Now is one of the busiest times of the year for traffic and motorcycles. Bikers know there’s no such thing as a fender-bender on a motorcycle. A News 5 Investigation shows us where the most dangerous intersections are for people on two wheels. A motorcycle crash can happen any time of day and anywhere.
Some spots in Mobile have greater odds for a crash than others. I-10 is one of those spots. It’s where a little more than a year ago Paul Phipps was killed on the Daphne side of I-10 hit by a driver who kept on going.
“It doesn’t even seem real, it hasn’t sunk in yet that we’ve lost him because I find myself all the time still trying to call him and stuff and realizing no wait he’s not here anymore,” said the victim’s brother Glenn Guinand. Glenn says he’ll never get on a motorcycle after what happened.
“Just take that extra couple of seconds, check your surroundings that’s all it could take to save someone’s life,” said Guinand. In the last year, Mobile Fire-Rescue received to 121 calls where a motorcycle was involved. Putting those records on a map, you can see many are clustered around the highest traffic areas in Mobile. The worst being Tillman’s Corner, I-10 near the Wallace Tunnel, and especially the I-10 corridor between Dauphin and Government street–particularly merging on and off the interstate.
“It comes so quickly it’s really hard to judge what the distance and distance closure when you pull out and the car’s coming into you,” said the owner of Moto-Tech Jean-Paul Stassi. In Baldwin County, Daphne Police say their worst spots are the intersections of Highway 90 and 98 along with the I-10 and Highway 181 interchange.
Bikers have been documenting these close calls with affordable bike and helmet mounted cameras. One of the most egregious examples comes from this video taken on I-10 where a semi-truck nearly collides with a biker.
“There are 18-wheelers that can’t even see you and will merge into your lane and run you right off the road,” said Stassi. One common refrain among bikers is every intersection is dangerous, not just the ones we’re highlighting. They say ride to be noticed and assume no one else on the road can see you.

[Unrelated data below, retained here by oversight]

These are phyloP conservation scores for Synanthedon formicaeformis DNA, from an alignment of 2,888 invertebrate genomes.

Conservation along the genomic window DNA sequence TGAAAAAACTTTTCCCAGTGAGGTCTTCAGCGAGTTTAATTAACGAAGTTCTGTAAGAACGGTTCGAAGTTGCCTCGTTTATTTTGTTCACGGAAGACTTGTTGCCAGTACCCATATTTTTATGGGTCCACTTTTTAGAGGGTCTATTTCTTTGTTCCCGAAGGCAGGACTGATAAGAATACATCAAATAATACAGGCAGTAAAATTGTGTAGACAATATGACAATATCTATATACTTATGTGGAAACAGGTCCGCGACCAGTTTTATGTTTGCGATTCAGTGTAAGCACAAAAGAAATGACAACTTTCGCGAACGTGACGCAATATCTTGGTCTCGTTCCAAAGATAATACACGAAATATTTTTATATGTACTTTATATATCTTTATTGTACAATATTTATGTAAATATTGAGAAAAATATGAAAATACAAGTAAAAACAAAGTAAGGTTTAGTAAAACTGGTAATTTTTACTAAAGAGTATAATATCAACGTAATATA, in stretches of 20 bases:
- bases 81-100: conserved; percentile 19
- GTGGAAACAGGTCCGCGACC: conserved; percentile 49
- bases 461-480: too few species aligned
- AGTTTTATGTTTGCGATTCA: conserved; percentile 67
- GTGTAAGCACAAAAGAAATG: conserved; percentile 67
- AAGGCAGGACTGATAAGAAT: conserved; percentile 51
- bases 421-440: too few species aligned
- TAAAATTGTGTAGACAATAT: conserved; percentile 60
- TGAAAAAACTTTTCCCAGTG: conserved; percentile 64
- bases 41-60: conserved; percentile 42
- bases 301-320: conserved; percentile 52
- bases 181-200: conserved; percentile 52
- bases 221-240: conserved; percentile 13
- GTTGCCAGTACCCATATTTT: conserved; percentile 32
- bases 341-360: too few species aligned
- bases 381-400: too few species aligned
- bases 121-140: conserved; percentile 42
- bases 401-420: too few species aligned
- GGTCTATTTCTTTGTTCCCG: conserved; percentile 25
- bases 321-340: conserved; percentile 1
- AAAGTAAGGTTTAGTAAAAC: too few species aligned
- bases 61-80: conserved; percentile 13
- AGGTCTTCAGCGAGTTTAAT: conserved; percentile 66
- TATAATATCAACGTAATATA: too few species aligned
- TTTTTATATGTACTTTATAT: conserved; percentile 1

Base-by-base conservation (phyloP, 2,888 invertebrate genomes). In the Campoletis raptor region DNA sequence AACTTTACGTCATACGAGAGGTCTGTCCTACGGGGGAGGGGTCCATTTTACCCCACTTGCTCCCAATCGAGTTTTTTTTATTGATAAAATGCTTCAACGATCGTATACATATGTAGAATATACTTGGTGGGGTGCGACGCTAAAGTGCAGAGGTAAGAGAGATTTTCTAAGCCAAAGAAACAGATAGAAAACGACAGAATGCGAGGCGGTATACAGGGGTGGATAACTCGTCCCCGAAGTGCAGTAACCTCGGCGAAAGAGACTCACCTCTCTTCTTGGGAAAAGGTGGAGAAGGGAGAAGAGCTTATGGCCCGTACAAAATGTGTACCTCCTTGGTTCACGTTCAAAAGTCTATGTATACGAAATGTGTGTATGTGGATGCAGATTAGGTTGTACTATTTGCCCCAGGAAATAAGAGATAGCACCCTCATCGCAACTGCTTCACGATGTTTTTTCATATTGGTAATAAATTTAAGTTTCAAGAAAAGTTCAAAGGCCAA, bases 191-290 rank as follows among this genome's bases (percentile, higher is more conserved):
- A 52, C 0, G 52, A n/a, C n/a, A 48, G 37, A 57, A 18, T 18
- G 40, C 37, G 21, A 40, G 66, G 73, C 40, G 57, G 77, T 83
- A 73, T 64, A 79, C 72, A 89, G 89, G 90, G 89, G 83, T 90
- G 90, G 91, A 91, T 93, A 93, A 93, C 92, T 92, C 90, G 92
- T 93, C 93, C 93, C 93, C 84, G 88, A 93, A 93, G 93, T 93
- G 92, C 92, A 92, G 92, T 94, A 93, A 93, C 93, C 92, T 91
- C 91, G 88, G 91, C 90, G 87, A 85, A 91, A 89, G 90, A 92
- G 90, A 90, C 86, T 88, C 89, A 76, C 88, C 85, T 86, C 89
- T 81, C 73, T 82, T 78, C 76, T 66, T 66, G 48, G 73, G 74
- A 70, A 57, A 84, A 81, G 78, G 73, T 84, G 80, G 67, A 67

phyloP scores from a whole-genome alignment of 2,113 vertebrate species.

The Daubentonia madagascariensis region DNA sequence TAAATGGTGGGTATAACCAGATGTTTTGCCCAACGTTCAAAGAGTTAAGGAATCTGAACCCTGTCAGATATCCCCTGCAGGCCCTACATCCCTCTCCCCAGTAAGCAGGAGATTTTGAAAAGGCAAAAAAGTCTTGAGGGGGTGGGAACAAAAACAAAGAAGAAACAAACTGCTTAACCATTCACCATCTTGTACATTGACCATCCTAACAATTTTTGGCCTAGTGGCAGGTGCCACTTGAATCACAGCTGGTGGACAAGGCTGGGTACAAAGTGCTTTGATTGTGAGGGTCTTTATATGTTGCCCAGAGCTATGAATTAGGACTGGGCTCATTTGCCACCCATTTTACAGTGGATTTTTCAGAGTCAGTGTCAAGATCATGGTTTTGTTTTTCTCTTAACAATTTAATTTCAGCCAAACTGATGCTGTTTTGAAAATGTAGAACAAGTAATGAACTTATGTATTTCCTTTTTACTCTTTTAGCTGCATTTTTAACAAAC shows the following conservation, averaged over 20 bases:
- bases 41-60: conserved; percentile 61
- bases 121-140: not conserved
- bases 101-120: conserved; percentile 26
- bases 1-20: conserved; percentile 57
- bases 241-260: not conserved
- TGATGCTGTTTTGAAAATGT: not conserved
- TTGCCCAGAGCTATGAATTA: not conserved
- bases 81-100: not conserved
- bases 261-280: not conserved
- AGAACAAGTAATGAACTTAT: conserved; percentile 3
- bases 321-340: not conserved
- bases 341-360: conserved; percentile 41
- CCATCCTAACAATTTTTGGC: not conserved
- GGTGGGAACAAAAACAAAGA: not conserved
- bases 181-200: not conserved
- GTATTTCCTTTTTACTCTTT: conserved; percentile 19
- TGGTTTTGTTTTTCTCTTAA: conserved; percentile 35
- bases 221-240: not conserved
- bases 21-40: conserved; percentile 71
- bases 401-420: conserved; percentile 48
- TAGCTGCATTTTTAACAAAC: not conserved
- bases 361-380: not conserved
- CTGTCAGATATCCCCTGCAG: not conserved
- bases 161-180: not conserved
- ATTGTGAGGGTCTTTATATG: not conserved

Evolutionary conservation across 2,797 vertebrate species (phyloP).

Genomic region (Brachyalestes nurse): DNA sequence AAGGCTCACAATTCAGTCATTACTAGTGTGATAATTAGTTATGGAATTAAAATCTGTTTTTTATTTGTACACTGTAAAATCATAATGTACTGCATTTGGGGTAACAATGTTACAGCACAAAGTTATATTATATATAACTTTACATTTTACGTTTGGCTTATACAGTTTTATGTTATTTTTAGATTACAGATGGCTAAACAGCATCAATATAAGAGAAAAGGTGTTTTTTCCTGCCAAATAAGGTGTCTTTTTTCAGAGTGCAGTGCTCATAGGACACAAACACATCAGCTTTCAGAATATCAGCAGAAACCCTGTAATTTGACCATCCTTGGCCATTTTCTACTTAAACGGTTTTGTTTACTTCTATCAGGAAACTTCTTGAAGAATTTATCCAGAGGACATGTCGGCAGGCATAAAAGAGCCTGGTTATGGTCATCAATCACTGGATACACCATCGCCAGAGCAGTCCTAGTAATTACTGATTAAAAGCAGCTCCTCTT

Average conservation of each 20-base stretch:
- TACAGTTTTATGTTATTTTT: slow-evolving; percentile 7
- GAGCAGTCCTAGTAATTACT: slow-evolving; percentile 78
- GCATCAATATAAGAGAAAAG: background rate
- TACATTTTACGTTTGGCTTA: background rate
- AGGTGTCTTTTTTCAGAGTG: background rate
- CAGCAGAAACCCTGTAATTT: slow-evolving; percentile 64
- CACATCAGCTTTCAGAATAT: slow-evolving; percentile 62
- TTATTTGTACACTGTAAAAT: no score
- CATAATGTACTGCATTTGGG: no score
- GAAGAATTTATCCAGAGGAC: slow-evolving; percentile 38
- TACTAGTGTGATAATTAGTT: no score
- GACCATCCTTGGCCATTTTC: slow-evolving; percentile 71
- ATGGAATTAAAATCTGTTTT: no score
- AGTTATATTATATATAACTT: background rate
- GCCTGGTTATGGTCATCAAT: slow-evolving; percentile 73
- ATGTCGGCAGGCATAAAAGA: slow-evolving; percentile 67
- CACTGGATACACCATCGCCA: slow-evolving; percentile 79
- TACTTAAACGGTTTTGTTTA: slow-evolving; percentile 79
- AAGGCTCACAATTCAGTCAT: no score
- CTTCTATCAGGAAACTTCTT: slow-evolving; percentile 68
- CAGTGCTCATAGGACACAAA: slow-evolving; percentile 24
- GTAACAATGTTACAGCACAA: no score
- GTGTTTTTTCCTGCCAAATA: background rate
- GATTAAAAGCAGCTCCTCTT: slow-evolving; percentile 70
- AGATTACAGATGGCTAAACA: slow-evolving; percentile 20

“I think with text messaging and everything now it’s gotten so much worse with teenagers and wrecks that’s why a lot of them have loud pipes, running LED lights on bikes just doing what we can do on our part,” said the General Manager of Hall’s Motorsports Dion Carrera. Hall’s Motorsports sits right next door to Beads and Leather in Mobile. Tommy Thompson clicks through digital folders full of patches he’s designed in memory of biker’s who’ve died on the road.
“Didn’t see them or the driver has taken off they hit these guys and women on a motorcycle and don’t have the respect them enough to stay around to see how bad they are,” said the owner of Beads and Leather Tommy Thompson. Every patch, a person like Paul Phipps–dying too soon.
“Something that takes an extra two seconds could save someone’s life,” said Glenn Guinand. Officials at the Alabama Law Enforcement Agency add that it’s important for bikers to ride at their skill level. A spokesman says there are only two kinds of riders–the ones that have had an accident and the ones who are going to if they ride long enough.
We asked officials with FDOT to crunch the numbers for us in Escambia County. They said a specific query filtering only for motorcycles would not meet our deadline. Instead, they gave us data on the top intersections for collisions in Escambia County, Florida overall:
Intersection of N 9th Ave & E Wright St – Crash Count of 1189 with 0 fatal crashes.
Intersection of N 12th Ave & Bayfront Pkwy – Crash Count of 304 with 0 fatal crashes.
Intersection of Mobile Hwy & Saufley Field Rd & W Michigan Ave – Crash count of 291 with 0 fatal crashes.
This information was gathered from a 5 year span starting Jan. 1st 2013 through Dec 31st 2017.–Adam Rose with FDOT
The Florida Highway Patrol also sent us data on the top intersections specifically for crashes. You can see their report here.